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The Ulster Plantation

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  • John Winton, Lieutenant (1683 - 1767)
    Please take note of the Londonderry, Ulster Northern Ireland records that are accompanied with this profile. 1740 Tax Records-Ireland, County Londonderry, Parrish- Aghadowey, John Winton, James Winton,...
  • Calvagh O'Donnell (deceased)
    Calvagh O'Donnell (d. 1566), eldest son of Manus O'Donnell, in the course of his above-mentioned quarrel with his father and his half-brother Hugh, sought aid in Scotland from the MacDonnells, who assi...
  • William Hugh Patterson (1835 - 1918)
    William Hugh Patterson William Hugh Patterson was born in Belfast in 1835. His family had been linen merchants and ironmongers for at least two generations; he was educated at Inst and Queens Univers...
  • Robert Patterson (1750 - 1831)
    Robert Patterson (1750-1831) Owner of a mill-furnishing business in Belfast established in 1786 The Pattersons were of Scottish Plantation stock, who settled around Coleraine in the first decade of...

The Ulster Plantation

King James I believed that colonising Ulster would quell rebellion and win over the 'rude and barbarous Irish' to 'civility' and Protestantism. Learn about the English and Scottish planters and the role played by the London Companies in the Plantation of Ulster.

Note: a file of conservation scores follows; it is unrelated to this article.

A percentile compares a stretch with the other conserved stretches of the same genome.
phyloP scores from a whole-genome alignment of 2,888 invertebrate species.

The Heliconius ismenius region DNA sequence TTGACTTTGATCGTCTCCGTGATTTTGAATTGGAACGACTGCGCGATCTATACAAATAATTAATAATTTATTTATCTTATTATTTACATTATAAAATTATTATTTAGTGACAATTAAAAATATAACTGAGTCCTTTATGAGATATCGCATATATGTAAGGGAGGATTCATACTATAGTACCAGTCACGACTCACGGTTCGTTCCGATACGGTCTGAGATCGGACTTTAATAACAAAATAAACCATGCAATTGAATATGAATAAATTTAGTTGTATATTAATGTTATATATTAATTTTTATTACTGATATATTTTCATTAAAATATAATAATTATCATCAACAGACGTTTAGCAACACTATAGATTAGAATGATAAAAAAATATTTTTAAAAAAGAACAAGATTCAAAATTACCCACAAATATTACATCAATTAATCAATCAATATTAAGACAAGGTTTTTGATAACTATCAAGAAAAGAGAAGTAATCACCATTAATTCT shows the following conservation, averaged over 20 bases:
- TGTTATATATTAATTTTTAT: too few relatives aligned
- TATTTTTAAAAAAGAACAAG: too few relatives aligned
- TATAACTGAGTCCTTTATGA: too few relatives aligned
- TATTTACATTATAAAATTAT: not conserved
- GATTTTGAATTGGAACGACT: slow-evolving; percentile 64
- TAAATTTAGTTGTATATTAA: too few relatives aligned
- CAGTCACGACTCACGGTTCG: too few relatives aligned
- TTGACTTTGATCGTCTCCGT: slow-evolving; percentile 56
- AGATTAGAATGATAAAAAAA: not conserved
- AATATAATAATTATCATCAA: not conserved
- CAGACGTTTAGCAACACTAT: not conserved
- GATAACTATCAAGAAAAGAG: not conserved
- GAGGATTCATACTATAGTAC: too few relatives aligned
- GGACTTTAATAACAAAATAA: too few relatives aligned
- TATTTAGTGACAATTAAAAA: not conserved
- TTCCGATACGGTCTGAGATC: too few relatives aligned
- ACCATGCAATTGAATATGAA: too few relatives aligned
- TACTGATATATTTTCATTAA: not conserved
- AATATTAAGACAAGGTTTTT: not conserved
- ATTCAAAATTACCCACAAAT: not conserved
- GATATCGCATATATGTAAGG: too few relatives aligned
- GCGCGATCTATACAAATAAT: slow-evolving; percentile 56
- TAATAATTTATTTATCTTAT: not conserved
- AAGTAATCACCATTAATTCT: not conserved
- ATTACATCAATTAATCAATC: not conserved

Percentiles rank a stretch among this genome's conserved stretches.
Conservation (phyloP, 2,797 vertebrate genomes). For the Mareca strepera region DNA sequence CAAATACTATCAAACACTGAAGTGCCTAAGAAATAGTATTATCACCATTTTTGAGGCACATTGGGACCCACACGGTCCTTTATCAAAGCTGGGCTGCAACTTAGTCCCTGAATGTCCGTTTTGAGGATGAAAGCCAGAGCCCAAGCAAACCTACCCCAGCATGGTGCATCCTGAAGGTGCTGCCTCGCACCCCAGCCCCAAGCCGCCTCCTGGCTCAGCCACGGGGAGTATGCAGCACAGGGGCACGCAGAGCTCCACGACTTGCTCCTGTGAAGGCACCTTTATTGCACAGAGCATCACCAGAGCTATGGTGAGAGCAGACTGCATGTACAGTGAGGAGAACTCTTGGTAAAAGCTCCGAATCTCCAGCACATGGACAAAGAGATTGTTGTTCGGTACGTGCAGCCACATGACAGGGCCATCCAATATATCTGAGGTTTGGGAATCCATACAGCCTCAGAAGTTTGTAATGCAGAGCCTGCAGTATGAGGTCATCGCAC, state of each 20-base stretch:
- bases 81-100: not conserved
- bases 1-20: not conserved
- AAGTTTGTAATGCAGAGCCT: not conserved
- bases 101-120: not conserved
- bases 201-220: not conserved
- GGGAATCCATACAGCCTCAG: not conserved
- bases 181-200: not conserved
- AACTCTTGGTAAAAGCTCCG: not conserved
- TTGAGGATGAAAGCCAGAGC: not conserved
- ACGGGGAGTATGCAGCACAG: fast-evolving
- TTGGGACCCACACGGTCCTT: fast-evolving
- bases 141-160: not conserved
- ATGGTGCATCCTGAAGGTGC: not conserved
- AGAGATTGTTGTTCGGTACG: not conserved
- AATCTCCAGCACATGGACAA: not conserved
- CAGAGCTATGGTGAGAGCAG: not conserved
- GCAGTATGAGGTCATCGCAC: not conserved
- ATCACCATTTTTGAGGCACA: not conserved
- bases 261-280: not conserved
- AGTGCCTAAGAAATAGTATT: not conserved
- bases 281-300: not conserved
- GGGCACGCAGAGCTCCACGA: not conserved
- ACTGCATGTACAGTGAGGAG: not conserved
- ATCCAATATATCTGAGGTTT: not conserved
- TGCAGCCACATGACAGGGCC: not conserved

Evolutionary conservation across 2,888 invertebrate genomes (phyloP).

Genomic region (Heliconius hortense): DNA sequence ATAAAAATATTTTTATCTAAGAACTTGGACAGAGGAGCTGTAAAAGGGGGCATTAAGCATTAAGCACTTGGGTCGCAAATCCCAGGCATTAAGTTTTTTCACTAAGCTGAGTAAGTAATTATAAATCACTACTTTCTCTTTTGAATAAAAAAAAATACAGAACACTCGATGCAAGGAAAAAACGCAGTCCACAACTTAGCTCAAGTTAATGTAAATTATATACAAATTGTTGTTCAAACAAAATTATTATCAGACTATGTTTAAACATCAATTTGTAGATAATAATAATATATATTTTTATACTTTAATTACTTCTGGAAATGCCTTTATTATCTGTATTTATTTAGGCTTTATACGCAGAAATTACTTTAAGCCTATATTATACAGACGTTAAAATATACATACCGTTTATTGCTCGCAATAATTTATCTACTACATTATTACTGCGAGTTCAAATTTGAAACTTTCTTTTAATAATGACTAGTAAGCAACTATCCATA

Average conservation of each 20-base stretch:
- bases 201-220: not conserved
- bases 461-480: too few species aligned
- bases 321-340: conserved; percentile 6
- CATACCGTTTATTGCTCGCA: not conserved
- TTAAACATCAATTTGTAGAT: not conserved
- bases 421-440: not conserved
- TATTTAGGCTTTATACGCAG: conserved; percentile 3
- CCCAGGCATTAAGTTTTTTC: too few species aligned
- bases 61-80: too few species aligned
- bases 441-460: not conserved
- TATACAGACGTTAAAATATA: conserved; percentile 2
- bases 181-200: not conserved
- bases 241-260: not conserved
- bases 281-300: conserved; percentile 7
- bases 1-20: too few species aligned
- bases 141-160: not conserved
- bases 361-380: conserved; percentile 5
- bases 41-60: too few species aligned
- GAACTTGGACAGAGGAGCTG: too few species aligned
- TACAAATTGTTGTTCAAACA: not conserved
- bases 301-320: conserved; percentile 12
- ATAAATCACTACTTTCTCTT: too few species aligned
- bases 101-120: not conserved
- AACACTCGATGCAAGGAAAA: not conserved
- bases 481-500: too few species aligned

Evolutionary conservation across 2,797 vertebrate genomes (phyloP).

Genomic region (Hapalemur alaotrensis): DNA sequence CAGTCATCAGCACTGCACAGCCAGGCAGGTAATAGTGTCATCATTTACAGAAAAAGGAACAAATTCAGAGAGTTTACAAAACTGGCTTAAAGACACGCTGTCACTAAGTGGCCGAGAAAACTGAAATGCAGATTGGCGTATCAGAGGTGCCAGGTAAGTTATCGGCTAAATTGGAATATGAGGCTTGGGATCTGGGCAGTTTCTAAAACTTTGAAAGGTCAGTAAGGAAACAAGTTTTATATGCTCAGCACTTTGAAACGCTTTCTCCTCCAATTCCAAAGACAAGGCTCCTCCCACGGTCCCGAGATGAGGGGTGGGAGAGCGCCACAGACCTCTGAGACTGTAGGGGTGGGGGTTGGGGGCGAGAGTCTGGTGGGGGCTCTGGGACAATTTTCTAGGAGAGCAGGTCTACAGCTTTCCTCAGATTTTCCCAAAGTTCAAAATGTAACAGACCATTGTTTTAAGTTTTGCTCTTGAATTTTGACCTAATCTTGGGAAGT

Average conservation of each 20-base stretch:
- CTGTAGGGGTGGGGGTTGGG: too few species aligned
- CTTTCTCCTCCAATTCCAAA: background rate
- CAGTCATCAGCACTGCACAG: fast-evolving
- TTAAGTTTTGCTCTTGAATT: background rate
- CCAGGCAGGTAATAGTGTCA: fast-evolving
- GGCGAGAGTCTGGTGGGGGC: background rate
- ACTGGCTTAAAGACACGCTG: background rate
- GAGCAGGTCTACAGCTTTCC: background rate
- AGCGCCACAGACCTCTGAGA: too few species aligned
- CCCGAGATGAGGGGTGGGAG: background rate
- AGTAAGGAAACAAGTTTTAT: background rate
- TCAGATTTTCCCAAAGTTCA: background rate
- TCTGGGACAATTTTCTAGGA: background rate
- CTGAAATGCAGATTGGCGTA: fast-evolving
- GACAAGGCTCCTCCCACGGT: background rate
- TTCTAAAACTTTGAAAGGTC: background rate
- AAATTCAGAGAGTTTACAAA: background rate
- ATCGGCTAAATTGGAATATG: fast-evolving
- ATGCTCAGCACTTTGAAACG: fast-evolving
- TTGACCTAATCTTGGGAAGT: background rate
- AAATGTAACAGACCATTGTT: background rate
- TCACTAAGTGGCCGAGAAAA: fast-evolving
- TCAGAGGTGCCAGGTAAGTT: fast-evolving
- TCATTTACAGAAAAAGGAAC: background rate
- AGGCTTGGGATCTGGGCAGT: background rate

The Plantation of Ulster (Irish: Plandáil Uladh) was the organised colonisation (plantation) of Ulster —a province of Ireland—by people from Great Britain. Private plantation by wealthy landowners began in 1606,[1] while official plantation controlled by King James I of England and VI of Scotland began in 1609. All land owned by Irish chieftains of the Uí Néill and Uí Domhnaill (along with those of their supporters) was confiscated and used to settle the colonists. This land comprised an estimated half a million acres (2,000 km²) in the counties Tyrconnell, Tyrone, Fermanagh, Cavan, Coleraine and Armagh Most of the counties Antrim and Down were privately colonised.

The "British tenants", a term applied to the colonists, were mostly from Scotland and England. They were required to be English-speaking and Protestant. The Scottish colonists were mostly Presbyterian and the English mostly members of the state church in Britain. The Plantation of Ulster was the biggest of the Plantations of Ireland. Ulster was colonised to prevent further rebellion, as it had been the region most resistant to English control during the preceding century.

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